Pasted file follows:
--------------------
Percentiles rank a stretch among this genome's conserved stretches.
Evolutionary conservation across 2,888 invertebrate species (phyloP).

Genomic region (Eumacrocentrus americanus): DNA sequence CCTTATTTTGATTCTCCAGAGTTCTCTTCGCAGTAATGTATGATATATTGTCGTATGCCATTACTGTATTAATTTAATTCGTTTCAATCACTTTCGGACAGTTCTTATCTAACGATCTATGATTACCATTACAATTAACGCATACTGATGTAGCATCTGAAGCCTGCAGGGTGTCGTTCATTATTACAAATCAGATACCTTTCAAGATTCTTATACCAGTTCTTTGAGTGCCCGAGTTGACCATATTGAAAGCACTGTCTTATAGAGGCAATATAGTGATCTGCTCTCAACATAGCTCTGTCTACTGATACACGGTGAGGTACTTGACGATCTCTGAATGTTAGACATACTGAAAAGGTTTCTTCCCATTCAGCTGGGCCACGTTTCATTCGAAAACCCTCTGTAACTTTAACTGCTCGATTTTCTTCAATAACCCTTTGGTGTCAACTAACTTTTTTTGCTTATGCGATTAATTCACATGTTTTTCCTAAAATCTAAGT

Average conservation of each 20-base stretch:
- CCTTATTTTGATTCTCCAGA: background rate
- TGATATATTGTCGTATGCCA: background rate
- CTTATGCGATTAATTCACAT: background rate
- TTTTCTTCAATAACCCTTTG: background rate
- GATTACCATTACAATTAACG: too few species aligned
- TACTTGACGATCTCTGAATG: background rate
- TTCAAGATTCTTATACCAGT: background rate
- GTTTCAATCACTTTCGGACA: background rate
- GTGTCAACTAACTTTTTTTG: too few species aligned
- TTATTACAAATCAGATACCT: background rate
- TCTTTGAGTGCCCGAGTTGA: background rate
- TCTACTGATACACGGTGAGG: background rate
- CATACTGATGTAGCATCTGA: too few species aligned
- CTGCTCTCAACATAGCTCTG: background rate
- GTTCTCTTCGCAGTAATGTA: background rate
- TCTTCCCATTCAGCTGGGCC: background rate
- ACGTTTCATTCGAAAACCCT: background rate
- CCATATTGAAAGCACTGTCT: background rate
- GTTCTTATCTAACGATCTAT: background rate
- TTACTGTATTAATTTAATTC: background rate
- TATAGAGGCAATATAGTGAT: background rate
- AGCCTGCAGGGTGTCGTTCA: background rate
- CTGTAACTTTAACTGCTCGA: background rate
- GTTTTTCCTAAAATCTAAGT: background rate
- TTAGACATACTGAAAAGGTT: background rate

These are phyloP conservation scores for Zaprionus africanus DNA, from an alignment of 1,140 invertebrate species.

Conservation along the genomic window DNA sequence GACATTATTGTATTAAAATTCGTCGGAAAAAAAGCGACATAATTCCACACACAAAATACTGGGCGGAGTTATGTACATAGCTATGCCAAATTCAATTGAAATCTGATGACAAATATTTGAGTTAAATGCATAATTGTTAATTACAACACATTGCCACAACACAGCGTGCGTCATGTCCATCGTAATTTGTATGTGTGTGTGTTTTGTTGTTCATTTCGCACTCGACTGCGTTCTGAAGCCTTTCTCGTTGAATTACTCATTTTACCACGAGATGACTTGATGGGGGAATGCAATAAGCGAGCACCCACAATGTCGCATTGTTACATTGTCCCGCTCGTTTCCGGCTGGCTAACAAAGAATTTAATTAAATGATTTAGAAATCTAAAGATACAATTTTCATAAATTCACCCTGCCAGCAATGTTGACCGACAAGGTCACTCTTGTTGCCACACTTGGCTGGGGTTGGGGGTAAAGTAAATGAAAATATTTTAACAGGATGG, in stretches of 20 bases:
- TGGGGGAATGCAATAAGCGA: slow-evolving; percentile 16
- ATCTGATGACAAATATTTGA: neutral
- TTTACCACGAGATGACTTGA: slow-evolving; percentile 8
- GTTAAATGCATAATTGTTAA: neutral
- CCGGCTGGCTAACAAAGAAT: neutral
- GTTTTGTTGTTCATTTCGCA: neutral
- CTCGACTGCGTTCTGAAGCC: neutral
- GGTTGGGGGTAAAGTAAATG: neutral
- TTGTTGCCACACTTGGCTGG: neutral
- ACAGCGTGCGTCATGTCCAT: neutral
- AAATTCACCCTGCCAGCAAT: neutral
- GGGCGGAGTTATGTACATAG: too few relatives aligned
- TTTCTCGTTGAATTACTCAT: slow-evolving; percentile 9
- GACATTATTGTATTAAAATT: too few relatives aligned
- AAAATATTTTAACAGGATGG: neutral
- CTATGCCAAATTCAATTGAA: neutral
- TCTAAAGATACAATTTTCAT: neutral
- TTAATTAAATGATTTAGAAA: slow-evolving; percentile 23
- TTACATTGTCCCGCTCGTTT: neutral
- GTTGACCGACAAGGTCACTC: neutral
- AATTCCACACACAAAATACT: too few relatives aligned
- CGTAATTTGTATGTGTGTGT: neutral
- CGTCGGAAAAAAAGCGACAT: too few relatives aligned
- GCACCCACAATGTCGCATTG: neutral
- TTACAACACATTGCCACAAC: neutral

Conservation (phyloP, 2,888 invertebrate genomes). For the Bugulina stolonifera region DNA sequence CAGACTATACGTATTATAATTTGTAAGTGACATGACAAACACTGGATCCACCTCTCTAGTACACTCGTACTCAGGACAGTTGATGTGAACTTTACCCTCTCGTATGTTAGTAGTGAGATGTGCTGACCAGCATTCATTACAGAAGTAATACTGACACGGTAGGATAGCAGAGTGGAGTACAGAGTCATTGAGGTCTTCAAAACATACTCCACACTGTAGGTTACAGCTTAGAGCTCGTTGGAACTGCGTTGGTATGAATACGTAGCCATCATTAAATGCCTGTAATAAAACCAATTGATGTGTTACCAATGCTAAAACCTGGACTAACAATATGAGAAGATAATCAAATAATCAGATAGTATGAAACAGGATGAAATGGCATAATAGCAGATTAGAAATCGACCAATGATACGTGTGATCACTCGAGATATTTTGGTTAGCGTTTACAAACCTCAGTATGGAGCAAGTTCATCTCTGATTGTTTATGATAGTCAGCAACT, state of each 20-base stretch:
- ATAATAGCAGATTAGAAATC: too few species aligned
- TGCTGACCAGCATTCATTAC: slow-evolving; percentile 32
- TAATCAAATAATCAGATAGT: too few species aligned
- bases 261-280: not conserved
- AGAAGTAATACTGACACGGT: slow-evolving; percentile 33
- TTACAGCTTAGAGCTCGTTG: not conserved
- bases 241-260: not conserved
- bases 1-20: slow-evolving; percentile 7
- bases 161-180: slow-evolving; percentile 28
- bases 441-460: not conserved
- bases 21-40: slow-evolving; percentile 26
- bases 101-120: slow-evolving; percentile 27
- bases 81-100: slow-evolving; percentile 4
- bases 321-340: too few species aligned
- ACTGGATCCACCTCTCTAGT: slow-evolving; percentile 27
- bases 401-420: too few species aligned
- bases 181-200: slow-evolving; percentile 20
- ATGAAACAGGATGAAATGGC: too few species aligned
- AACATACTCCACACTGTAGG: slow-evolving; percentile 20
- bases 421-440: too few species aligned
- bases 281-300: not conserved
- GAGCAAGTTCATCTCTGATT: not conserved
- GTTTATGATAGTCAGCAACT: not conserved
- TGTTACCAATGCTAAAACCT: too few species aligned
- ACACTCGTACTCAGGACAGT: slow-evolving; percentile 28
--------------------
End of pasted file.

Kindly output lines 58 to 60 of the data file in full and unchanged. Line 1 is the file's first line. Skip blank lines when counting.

- ATAATAGCAGATTAGAAATC: too few species aligned
- TGCTGACCAGCATTCATTAC: slow-evolving; percentile 32
- TAATCAAATAATCAGATAGT: too few species aligned